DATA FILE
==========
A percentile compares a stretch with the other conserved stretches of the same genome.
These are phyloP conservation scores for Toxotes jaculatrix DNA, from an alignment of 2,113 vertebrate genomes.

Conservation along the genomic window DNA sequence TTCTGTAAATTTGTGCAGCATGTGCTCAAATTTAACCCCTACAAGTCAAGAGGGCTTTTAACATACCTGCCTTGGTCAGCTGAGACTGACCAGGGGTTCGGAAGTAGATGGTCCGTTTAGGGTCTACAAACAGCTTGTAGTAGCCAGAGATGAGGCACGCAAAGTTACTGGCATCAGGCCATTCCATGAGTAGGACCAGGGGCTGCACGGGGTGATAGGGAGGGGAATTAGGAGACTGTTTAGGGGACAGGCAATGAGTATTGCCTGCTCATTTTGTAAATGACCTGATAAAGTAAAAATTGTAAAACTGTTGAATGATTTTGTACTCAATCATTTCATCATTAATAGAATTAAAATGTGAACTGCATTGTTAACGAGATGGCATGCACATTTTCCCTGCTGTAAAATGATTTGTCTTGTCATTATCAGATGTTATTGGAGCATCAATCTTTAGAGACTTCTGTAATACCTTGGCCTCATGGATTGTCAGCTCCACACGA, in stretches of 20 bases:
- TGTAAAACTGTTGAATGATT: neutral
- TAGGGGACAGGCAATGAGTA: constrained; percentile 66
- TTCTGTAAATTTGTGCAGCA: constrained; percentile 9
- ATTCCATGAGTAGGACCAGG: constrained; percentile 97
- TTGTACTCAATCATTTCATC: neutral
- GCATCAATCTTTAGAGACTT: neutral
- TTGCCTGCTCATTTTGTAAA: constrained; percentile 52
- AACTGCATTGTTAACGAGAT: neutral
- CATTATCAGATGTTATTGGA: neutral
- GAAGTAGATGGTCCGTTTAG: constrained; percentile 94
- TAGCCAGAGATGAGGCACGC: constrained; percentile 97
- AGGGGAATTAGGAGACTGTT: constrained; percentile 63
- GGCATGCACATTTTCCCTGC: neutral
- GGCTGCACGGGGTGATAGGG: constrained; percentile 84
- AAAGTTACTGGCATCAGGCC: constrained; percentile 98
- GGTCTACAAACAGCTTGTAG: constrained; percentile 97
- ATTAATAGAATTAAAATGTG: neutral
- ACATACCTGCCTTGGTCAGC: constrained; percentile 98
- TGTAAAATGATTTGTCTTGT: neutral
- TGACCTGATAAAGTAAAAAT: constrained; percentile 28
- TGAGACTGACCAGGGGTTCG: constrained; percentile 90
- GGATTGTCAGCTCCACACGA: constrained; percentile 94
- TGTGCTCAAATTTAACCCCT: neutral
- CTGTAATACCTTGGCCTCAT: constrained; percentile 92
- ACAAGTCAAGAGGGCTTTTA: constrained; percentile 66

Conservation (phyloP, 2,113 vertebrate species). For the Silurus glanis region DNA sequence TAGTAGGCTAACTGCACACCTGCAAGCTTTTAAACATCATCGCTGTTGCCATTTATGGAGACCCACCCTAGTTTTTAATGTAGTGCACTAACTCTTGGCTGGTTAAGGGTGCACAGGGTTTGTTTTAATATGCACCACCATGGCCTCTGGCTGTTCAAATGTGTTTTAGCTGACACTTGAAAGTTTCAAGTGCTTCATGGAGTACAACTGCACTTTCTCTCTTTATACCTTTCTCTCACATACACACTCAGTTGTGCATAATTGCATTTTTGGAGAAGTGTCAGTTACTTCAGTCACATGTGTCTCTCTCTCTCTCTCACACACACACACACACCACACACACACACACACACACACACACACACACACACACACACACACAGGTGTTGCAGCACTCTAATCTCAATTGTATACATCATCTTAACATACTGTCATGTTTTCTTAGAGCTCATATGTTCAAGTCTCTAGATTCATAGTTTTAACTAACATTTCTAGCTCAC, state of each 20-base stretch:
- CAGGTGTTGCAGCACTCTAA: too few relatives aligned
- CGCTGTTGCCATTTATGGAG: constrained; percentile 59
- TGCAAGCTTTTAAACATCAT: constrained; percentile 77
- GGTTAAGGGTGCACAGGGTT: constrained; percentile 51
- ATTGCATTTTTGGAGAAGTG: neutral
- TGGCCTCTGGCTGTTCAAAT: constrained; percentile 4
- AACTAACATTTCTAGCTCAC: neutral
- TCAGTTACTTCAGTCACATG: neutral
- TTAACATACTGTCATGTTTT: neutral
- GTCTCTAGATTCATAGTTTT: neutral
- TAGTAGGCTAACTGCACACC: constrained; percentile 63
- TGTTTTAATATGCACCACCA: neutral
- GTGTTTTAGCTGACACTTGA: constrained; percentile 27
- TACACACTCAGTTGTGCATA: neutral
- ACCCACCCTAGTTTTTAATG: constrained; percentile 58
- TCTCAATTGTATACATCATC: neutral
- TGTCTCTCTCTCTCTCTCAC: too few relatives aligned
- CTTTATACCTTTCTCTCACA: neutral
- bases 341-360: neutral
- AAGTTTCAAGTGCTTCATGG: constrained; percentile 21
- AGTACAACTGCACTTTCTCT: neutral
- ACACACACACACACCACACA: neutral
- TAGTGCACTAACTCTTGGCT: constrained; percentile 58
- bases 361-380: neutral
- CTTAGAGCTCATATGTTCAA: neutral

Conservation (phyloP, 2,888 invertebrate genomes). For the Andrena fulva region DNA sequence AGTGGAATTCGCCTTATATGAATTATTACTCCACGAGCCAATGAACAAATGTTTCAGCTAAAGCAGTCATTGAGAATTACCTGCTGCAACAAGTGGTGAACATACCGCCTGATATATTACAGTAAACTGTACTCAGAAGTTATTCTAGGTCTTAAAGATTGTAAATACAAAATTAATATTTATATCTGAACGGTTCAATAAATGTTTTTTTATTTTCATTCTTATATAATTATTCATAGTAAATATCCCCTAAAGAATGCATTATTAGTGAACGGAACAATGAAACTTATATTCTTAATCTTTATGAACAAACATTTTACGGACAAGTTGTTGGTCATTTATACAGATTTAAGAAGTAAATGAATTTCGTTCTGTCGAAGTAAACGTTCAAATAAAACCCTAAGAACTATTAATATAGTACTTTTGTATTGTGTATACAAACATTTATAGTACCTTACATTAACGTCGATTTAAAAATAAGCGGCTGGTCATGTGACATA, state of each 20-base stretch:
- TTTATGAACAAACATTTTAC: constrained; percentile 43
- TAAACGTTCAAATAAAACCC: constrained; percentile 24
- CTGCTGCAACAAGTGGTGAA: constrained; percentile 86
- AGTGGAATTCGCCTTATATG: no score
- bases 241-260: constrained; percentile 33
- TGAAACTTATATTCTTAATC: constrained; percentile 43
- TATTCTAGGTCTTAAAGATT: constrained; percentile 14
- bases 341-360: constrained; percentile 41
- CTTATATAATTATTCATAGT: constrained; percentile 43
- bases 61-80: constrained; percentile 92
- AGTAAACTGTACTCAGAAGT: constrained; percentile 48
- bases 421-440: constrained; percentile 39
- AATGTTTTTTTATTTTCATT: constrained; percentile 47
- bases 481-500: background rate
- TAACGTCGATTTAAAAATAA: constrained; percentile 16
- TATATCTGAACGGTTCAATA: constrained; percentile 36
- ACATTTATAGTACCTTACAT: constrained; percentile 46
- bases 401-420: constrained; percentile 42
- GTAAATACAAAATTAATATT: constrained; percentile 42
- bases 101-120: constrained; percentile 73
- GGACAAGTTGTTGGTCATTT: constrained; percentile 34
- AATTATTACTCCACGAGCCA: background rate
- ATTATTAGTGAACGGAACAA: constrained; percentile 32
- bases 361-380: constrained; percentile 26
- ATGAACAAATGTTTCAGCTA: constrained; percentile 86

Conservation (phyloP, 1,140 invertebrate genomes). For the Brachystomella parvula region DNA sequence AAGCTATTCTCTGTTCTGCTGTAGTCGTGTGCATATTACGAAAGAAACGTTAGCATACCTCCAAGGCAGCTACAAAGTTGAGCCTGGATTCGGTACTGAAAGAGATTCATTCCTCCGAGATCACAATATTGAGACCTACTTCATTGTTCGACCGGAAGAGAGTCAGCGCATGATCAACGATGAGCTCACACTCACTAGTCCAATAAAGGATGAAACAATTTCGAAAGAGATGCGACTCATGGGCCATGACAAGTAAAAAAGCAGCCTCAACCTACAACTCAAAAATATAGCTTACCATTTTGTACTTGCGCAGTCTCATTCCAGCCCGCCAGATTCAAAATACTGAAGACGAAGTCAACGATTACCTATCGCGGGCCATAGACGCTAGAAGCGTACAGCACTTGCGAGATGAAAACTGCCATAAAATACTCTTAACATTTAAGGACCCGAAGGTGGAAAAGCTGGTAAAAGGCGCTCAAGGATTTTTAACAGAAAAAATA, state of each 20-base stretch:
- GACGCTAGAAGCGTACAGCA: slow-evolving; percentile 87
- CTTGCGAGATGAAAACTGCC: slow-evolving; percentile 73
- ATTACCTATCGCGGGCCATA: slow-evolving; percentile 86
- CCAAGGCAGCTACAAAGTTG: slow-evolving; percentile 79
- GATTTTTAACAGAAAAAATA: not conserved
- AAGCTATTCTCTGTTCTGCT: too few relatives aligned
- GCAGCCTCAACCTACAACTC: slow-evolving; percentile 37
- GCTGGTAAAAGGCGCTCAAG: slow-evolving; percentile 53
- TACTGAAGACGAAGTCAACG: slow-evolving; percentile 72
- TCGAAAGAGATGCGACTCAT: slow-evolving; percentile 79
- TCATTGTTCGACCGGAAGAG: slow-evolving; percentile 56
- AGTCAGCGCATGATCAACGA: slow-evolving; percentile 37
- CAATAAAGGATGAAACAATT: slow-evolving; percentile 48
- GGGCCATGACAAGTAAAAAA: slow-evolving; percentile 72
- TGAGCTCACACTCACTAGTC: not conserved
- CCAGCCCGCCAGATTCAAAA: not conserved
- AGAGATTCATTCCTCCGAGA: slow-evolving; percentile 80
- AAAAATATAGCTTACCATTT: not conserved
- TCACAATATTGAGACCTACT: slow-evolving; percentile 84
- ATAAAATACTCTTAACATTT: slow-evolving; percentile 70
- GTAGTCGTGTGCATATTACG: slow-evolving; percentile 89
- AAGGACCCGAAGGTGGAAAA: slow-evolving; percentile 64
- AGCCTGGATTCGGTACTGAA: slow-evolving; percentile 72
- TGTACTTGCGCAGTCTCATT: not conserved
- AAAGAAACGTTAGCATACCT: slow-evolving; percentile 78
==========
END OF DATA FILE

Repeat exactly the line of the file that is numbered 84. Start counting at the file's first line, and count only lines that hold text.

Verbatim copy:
- ATTACCTATCGCGGGCCATA: slow-evolving; percentile 86